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On the best principal submatrix problem

Lewis, Seth Charles (2007)
Ph.D. thesis, University of Birmingham.

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Let \(A = (a_{ij})\) be an \(n \times n\) matrix with entries from \(\Re \cup \{\ -\infty\ \}\\) and \(k \in \{\ 1, \ldots ,n \}\ \). The best principal submatrix problem (BPSM) is: Given matrix \(A\) and constant \(k\), find the biggest assignment problem value from all \(k \times k\) principal submatrices of \(A\). This is equivalent to finding the (\(n-k\))'th coefficient of the max-algebraic characteristic polynomial of \(A\). It has been shown that any coefficient can be found in polynomial time if it belongs to an essential term. One application of BPSM is the job rotation problem: Given workers performing a total of \(n\) jobs, where \(a_{ij}\) is the benefit of the worker currently performing job \(i\) to instead perform job \(j\), find the maximum total benefit of rotating any \(k\) jobs round. In general, no polynomial time algorithm is known for solving BPSM (or the other two equivalent problems). BPSM and related problems will be investigated. Existing and new results will be discussed for solving special cases of BPSM in polynomial time, such as when \(A\) is a generalised permutation matrix.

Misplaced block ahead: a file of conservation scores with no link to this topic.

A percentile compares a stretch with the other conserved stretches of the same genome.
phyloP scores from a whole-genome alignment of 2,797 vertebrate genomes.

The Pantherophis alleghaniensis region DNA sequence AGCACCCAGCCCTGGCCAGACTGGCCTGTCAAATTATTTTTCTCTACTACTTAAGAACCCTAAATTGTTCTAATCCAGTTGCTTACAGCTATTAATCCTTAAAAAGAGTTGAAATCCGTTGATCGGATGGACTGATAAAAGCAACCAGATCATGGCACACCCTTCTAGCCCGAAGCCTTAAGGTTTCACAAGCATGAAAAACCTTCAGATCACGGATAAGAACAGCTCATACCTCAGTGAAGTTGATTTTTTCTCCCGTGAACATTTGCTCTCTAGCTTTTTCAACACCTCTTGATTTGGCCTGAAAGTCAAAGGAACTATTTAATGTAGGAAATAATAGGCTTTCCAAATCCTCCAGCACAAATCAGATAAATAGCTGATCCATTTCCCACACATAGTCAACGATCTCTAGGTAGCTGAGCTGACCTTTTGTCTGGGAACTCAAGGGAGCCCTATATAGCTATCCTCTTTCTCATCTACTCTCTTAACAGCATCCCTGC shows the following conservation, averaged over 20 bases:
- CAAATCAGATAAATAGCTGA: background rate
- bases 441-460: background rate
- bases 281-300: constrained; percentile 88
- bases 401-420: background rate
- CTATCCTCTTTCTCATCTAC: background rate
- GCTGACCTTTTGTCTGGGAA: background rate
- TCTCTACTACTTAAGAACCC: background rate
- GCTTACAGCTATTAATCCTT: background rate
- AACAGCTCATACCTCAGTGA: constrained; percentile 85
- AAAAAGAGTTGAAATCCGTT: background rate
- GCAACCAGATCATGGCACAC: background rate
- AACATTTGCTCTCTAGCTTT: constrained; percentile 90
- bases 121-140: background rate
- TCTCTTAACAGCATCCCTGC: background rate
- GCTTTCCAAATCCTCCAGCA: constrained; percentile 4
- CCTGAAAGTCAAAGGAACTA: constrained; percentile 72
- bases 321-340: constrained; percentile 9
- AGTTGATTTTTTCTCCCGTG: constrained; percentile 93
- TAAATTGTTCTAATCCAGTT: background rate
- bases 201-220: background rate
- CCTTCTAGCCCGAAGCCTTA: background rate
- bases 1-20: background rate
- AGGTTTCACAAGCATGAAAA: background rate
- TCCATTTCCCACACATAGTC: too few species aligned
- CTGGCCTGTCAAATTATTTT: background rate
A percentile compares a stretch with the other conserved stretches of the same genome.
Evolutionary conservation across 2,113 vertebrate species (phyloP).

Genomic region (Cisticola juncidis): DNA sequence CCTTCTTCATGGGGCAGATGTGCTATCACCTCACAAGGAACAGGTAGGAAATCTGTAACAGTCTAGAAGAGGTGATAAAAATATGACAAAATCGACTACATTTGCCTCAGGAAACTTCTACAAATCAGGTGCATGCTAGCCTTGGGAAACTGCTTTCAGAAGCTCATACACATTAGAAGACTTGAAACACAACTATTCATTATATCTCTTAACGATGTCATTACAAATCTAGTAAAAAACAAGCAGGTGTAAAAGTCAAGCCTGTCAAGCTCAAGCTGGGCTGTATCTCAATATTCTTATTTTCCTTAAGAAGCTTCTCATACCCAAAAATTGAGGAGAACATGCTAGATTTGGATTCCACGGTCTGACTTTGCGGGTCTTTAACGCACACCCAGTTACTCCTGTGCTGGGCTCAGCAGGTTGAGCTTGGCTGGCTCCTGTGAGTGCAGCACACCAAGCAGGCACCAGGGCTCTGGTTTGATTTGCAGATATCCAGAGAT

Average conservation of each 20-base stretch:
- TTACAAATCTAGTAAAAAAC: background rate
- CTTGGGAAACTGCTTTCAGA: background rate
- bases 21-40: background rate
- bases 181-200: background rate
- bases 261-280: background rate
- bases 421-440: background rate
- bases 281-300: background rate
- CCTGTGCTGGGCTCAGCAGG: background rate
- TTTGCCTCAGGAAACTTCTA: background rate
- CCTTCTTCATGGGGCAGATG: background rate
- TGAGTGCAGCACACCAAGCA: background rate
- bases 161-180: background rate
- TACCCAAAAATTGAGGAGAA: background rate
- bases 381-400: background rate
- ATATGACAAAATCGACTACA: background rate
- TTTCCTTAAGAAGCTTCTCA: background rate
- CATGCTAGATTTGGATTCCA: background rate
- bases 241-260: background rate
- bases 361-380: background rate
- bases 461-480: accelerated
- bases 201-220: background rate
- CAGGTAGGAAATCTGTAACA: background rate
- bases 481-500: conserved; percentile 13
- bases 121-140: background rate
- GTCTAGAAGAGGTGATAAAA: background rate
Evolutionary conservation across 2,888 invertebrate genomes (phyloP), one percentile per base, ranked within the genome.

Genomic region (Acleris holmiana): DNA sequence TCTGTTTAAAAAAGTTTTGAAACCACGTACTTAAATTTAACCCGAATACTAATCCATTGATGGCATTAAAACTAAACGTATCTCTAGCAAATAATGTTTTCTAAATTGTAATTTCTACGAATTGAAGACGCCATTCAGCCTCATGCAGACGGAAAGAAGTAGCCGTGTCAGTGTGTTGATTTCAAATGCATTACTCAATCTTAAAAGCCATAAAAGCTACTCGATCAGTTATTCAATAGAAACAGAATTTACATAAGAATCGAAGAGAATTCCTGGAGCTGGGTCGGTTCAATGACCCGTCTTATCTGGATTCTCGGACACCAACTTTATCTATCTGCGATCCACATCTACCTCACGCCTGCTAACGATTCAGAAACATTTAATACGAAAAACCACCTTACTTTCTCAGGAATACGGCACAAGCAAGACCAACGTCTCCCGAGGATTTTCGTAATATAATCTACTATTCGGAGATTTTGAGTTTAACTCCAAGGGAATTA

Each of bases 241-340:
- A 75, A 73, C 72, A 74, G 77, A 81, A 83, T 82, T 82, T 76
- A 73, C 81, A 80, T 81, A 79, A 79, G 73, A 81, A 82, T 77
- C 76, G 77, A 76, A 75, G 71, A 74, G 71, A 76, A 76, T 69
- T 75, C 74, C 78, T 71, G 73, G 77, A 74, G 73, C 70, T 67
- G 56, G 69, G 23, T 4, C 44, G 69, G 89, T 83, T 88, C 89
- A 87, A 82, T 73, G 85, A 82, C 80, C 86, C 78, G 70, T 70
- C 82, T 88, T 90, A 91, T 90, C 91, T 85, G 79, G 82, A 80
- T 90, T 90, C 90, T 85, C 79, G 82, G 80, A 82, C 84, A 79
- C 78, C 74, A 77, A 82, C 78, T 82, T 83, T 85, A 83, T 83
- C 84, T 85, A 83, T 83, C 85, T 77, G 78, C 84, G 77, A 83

Type of Work:Ph.D. thesis.
Supervisor(s):Butkovic, Peter
School/Faculty:Schools (1998 to 2008) > School of Mathematics & Statistics
Additional Information:

The paper in Appendix C is available at /

Keywords:Job Rotation Problem, Best Principal Submatrix Problem, Assignment Problem, Characteristic Max-polynomial, Max-algebraic Characteristic Polynomial, Max-algebra
Subjects:QA Mathematics
Institution:University of Birmingham
Library Catalogue:Check for printed version of this thesis
ID Code:26
This unpublished thesis/dissertation is copyright of the author and/or third parties. The intellectual property rights of the author or third parties in respect of this work are as defined by The Copyright Designs and Patents Act 1988 or as modified by any successor legislation. Any use made of information contained in this thesis/dissertation must be in accordance with that legislation and must be properly acknowledged. Further distribution or reproduction in any format is prohibited without the permission of the copyright holder.
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